I can’t forget the mountains of the region of my paternal grandparents. Traveling into that narrow valley warms my heart. Then to drive up the mountain to a small village near the top. I love to look into the distance while standing on the road of my ancestors.

Mountains are a great chair sitting above the plain, sea, or valley. I think of the long journey across the flat Great Plains of the central USA, and then to see in the distance a string of majestic peaks suddenly rising above the plains as if they were chairs for gods. Let us not forget that the mountain is also home to treasures such as caves, minerals, and gems.

As towering beauties high above us, mountains are natural monuments. Let us not forget that tall mountains also exist below the water surface in the depths of the oceans – and some rising above the water to form an island. I think the oceans are older than mountains, but I am not sure. But I confidently say that I like walking on the beach because it is good for the mind, body, and soul – and refreshing on my feet.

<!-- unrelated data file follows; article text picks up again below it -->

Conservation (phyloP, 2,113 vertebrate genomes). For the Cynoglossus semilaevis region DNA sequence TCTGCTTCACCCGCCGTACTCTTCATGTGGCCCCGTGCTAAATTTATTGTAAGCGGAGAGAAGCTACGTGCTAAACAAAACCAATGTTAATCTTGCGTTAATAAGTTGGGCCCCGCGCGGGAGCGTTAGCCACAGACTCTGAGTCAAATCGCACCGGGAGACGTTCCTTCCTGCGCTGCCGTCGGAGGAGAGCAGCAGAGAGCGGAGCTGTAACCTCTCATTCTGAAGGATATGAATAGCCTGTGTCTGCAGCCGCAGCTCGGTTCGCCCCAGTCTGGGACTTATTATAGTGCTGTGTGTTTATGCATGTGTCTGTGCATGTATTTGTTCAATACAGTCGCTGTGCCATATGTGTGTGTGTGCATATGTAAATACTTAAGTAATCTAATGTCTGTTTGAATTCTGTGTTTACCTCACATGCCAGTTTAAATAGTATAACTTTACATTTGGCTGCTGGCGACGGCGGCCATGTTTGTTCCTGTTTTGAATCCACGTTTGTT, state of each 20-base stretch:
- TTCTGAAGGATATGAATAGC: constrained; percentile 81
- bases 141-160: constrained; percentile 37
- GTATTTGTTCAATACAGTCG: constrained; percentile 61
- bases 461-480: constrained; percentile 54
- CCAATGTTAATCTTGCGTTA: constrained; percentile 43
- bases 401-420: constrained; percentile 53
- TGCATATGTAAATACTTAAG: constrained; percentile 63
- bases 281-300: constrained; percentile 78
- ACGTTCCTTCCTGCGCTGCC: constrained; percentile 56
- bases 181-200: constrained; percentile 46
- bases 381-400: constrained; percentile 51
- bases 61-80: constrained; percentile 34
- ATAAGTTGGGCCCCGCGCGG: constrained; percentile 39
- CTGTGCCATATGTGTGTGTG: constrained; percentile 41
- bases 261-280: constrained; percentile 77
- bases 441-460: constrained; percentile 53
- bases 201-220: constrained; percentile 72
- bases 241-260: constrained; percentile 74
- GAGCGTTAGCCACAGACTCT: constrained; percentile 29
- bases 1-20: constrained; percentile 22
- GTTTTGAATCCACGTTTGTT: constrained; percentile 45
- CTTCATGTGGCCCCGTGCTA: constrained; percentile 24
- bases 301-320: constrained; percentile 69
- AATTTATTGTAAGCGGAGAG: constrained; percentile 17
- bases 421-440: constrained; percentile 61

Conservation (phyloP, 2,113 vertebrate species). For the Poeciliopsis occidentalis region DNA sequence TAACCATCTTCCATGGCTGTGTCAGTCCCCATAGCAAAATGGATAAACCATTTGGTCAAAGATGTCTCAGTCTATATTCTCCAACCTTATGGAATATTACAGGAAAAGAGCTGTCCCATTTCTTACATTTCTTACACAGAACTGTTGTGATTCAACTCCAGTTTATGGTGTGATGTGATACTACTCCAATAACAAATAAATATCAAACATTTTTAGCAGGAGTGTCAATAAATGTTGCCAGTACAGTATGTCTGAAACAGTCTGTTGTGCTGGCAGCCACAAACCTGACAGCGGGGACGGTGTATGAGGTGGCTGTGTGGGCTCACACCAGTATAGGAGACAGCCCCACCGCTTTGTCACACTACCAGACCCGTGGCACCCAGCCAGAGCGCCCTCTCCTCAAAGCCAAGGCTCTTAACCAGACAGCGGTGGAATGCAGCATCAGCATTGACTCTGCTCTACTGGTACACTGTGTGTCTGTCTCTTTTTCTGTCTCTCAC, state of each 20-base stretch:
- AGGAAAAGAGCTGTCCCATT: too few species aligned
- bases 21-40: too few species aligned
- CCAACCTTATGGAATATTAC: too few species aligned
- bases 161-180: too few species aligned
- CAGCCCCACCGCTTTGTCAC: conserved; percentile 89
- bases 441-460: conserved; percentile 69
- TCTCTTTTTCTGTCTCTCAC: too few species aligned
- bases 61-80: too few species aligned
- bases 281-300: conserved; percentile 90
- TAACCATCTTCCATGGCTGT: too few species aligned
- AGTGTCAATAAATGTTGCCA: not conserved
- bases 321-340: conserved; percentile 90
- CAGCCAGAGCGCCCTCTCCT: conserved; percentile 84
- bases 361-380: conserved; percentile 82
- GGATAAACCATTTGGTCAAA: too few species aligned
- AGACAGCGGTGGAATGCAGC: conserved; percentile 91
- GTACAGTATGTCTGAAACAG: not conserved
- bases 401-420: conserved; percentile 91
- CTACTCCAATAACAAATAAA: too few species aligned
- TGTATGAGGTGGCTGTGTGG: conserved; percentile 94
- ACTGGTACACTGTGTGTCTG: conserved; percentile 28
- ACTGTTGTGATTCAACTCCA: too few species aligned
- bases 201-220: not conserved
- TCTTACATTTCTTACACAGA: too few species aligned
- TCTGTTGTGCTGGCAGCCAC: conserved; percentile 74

See what other bloggers have posted about Mountains

Next Post: Reflection – Saturday 27 November @ 1 AM (Eastern US)


112 thoughts on “93 – Mountains *”

  1. You have captured the magic of mountains. I will never forget the first time I saw the Rocky mountains at sunrise….I never seen anything more beautiful since.

    Liked by 1 person

  2. I live quite close to the mountains of Snowdonia in Wales, Frank, and they are magnificent.Not that I’ve been up them, I hasten to add, but driving by and through them is a treat all in itself!

    Liked by 3 people

  3. Mountains are so majestic…..no matter where they may be they remind us of many things – challenges, goals, and the beauty in any landscape they are a part of. I remember going over the Rockies when I was a child many years ago and being so impressed by the views around every corner – mountains give us perspective. Then I lived on a mountain when my Dad was stationed in Taiwan…..I learned that even the “climate” was different up on top of the mountain than down below. Mountains call to us – I’ve never felt inclined to climb one but I certainly have admired them from afar knowing they were here long before we were.

    Pam

    Liked by 1 person